Duke Energy delivers $170,000 in grants to organizations that preserve, enhance North Carolina’s natural resources

Share This Story

  • Investments range from tree planting and wetlands preservation to providing equitable park access and farmland for people of color.

  • Since 2015, Duke Energy Foundation has awarded more than 150 nature grants in North Carolina totaling nearly $7 million.

CHARLOTTE, N.C. – The Duke Energy Foundation has awarded $170,000 in nature grants to support a wide range of environmental initiatives across North Carolina, funding stewardship and educational programs that help communities protect their natural resources and mitigate the effects of climate change.

Since 2015, the Duke Energy Foundation has awarded more than 150 nature grants in North Carolina totaling nearly $7 million, investing in and working beside environmentally focused community partners to protect and increase access to the state’s natural resources.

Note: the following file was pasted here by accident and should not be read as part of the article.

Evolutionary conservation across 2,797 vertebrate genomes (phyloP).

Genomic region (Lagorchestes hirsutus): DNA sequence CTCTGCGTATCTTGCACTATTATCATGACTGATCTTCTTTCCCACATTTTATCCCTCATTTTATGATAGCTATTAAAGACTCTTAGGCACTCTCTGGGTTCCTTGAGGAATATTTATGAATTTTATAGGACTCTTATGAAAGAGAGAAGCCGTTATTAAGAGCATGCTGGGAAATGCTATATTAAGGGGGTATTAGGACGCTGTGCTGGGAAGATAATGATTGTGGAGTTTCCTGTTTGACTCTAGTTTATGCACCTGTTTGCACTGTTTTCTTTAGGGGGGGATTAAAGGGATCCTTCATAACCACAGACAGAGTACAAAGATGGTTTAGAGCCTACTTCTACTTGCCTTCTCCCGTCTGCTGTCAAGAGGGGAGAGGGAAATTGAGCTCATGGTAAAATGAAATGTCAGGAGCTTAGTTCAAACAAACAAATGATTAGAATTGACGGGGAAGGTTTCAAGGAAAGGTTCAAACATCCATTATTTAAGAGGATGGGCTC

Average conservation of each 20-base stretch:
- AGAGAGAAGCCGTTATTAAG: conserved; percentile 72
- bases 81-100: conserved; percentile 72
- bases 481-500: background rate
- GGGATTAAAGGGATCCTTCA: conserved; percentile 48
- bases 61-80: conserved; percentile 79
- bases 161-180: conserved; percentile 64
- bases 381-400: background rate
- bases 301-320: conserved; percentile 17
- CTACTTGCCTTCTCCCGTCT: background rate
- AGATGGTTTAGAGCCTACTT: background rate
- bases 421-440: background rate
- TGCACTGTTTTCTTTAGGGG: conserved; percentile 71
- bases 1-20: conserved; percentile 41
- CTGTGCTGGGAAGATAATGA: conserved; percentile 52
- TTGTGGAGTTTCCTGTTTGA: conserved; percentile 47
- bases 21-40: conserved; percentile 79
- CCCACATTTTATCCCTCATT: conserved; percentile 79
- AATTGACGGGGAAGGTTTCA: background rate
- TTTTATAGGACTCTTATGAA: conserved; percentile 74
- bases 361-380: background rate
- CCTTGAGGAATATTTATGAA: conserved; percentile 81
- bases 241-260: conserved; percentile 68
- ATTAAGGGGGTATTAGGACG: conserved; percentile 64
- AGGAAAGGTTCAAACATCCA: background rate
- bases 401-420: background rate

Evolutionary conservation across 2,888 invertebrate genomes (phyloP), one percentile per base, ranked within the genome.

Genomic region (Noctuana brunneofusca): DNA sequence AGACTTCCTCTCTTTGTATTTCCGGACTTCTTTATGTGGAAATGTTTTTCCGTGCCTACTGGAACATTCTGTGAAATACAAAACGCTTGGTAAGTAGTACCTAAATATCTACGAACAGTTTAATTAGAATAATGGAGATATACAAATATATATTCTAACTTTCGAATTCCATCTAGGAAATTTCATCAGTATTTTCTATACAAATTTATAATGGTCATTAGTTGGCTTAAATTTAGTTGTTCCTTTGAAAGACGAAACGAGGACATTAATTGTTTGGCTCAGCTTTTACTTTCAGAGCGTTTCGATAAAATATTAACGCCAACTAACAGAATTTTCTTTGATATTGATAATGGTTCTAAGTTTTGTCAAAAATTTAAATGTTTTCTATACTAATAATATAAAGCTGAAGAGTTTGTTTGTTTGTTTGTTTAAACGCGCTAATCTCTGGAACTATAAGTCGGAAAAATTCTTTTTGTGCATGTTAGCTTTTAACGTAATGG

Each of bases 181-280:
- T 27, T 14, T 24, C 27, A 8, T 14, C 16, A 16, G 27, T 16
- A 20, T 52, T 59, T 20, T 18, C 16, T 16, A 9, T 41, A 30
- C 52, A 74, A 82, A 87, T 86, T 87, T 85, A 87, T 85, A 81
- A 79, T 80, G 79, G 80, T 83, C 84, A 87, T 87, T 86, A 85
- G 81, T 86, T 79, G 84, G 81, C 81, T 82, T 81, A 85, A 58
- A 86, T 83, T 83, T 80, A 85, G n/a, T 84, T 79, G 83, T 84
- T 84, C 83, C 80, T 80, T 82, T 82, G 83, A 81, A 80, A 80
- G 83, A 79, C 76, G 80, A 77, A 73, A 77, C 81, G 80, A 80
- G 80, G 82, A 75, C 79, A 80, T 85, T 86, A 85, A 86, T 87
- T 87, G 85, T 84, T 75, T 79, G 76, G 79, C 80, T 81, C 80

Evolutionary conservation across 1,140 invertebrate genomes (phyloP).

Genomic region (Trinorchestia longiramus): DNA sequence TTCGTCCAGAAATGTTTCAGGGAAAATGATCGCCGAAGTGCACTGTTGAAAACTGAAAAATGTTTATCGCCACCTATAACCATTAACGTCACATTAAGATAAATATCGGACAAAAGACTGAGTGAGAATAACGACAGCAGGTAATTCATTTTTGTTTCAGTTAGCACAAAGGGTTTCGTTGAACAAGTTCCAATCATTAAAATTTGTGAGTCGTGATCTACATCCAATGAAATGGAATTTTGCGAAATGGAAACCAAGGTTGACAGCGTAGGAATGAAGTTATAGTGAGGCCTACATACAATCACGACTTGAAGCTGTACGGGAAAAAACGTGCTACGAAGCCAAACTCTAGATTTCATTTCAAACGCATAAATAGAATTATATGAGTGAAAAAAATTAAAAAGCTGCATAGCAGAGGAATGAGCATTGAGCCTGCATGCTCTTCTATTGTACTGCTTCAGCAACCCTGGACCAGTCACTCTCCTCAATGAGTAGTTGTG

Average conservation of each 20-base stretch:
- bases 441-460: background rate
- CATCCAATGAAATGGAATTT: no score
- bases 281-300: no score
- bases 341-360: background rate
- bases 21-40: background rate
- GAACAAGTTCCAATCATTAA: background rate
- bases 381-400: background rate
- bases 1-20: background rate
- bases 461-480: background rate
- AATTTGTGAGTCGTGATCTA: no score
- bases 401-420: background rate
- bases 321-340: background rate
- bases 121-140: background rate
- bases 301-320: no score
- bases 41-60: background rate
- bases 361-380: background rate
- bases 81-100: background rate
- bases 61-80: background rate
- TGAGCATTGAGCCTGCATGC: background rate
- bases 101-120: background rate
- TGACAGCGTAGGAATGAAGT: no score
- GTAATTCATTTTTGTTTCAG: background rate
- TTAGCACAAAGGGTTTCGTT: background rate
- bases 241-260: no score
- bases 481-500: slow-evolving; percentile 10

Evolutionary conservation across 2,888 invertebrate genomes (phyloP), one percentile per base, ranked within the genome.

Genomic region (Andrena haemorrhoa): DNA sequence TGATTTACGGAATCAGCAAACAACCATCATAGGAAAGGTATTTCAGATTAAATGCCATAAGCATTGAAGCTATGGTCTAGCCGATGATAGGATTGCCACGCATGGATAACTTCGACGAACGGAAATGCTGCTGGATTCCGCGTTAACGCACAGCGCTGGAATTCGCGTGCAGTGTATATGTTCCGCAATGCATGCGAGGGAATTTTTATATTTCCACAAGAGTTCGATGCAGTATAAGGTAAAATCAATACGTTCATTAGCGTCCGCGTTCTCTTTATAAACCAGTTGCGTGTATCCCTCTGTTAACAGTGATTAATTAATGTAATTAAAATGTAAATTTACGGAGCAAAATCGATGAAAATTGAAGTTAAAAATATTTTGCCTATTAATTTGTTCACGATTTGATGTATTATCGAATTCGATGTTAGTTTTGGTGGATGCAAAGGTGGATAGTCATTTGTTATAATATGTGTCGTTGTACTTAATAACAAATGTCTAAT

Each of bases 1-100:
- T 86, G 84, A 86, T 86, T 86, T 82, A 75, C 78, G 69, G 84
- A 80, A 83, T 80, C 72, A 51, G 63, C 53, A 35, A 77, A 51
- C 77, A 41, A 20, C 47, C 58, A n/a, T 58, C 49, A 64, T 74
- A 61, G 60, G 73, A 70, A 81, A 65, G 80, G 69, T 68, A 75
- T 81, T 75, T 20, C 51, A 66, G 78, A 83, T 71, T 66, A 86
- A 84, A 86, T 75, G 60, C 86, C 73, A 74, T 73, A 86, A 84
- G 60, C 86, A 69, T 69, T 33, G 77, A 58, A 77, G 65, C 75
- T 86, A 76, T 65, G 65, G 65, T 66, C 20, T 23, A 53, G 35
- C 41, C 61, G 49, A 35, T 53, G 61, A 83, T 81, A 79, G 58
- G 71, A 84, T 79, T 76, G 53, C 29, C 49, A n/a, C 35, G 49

“As we move ahead with North Carolina’s clean energy transition, we remain committed to investing in organizations that help ensure future generations enjoy our state’s amazing natural heritage,” said Stephen De May, Duke Energy’s North Carolina president. “By supporting nonprofits that are delivering meaningful results in this important work, we help preserve natural resources as well as ensure equitable program access in the communities we serve.”

The Nature Conservancy, which has received more than $1.2 million in Duke Energy Foundation funding for a variety of initiatives in North Carolina over the last decade, will use this year’s $25,000 grant to document the history of indigenous and enslaved communities on its preserves in Bladen, Brunswick, Henderson, Hoke, Pender, Robeson and Sampson counties – specifically, TNC’s Dunohoe Bay, Calloway Forest, Green Swamp, Nags Head Woods, Bat Cave and Black River sites.